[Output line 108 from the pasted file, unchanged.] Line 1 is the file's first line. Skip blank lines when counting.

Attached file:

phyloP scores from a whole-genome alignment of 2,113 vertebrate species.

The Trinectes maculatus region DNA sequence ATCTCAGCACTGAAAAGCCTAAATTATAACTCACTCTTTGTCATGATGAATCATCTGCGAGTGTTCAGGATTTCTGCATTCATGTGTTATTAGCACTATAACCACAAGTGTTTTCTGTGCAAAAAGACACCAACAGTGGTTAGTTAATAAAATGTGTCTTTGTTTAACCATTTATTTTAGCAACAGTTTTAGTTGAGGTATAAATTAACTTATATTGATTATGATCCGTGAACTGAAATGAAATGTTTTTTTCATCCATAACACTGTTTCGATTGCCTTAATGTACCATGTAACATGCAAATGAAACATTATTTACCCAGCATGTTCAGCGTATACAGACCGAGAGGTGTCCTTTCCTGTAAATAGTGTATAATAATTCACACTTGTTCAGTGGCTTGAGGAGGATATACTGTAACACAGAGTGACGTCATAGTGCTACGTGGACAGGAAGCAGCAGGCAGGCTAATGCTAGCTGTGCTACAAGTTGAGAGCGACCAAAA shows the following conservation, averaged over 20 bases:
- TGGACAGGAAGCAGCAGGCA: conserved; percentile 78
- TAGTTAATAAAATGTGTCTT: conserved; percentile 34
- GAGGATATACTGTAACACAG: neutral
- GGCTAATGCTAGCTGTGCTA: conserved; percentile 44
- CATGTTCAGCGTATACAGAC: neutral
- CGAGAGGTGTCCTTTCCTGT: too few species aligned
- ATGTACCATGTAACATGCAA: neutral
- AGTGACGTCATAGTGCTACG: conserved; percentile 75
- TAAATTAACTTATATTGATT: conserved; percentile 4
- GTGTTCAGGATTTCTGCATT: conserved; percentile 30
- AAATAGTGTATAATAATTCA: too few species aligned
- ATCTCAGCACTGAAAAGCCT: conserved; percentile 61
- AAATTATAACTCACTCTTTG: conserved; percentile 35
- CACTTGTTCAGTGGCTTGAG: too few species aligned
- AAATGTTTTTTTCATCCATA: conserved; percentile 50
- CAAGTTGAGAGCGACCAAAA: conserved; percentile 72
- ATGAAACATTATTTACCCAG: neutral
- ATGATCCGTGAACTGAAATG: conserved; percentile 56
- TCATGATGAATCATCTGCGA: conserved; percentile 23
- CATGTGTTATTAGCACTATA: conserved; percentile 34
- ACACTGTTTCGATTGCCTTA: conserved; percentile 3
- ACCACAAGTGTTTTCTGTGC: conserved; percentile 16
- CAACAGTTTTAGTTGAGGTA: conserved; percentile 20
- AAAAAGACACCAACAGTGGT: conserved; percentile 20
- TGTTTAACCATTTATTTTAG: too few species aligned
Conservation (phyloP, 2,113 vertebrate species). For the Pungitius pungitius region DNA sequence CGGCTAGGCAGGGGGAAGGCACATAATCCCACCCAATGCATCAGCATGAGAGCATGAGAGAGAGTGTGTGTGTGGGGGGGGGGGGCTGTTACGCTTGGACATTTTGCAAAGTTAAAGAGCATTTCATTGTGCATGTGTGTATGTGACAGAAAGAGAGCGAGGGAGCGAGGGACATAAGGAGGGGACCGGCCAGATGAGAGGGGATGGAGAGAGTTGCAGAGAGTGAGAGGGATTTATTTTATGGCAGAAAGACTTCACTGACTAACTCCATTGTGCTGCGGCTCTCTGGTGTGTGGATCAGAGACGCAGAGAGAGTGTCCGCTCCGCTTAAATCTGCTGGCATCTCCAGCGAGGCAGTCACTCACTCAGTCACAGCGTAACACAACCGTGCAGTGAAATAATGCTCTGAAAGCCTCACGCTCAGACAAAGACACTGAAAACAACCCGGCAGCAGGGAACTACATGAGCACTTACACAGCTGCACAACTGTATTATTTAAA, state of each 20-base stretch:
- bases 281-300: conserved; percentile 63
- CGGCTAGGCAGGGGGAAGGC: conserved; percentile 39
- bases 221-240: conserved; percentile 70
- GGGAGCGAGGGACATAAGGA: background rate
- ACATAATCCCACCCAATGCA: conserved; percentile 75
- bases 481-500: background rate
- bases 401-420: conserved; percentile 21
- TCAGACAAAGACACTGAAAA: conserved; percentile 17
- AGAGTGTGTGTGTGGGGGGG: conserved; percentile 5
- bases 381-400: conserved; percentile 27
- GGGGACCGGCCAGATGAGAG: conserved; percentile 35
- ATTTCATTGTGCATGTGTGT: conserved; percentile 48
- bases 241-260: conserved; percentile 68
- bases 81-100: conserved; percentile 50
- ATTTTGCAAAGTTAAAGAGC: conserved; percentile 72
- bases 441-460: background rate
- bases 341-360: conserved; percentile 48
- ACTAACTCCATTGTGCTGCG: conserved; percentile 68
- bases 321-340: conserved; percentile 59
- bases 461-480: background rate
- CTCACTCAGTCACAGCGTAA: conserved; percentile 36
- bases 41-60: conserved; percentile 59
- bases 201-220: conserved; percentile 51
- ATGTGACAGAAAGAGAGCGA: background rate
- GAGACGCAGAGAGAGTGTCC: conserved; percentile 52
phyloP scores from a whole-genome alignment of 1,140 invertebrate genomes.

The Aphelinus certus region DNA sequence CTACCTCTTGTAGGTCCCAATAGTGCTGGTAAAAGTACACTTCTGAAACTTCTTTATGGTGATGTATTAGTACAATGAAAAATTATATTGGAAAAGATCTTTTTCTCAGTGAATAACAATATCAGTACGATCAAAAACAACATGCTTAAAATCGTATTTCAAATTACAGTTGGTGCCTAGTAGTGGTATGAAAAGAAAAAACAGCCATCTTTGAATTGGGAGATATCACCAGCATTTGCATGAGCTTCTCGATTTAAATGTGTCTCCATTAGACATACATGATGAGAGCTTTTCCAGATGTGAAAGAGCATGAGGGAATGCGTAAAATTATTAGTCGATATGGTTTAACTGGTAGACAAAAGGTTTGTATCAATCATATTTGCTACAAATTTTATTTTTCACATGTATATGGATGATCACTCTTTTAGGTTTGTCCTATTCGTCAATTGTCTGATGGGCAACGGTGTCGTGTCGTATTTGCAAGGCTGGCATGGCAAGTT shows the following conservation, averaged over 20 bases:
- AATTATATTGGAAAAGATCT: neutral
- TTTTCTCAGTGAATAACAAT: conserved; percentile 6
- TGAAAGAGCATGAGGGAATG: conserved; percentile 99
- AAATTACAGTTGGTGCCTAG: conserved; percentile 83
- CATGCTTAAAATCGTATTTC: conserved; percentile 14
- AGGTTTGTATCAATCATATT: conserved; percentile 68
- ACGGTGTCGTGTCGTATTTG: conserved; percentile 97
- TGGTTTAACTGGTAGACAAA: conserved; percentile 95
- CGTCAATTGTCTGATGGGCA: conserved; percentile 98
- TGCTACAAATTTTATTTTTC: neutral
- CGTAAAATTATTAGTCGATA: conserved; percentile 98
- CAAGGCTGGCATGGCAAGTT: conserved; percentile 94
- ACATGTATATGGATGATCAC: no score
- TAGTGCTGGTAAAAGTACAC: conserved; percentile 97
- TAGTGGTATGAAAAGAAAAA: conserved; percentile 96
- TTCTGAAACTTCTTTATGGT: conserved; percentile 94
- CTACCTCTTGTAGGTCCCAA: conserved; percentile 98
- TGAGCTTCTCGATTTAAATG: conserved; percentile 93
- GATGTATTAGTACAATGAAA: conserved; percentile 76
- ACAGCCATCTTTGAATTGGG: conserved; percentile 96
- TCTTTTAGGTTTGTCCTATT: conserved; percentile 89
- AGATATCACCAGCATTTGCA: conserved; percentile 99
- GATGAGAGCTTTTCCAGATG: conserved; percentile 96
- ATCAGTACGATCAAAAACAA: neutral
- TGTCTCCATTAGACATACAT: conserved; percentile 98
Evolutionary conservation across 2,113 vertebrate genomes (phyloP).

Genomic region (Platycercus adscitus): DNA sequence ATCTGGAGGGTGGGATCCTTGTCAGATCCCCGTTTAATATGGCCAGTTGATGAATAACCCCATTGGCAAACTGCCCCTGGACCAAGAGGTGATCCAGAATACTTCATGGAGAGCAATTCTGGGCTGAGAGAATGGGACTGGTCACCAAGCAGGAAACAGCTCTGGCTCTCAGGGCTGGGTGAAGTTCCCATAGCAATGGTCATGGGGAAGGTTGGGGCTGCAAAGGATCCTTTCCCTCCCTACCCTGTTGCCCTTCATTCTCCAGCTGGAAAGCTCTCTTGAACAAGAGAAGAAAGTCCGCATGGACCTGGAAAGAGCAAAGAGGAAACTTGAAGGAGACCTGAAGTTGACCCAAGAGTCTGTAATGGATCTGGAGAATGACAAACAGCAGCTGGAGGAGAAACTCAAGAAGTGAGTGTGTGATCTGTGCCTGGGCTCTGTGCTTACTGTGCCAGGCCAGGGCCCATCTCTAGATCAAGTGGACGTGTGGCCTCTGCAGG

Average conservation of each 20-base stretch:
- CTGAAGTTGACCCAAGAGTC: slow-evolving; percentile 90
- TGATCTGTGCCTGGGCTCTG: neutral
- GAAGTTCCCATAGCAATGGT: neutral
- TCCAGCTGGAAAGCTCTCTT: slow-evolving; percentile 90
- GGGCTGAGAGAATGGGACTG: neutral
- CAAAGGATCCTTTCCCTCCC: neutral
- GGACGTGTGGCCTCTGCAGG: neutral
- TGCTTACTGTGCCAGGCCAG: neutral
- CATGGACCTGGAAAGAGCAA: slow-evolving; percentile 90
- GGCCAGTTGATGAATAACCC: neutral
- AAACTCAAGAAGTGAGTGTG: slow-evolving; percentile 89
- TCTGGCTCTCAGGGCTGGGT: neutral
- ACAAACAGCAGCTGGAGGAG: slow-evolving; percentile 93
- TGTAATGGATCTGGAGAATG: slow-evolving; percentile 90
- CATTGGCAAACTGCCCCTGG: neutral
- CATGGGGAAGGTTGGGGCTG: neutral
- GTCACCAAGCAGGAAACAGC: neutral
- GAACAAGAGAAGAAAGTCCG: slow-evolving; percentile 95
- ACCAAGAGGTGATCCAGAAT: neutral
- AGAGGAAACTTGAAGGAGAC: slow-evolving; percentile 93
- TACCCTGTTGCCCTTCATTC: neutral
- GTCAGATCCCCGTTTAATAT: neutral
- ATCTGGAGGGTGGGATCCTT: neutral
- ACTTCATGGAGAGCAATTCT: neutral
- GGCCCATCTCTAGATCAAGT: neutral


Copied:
- GGCCCATCTCTAGATCAAGT: neutral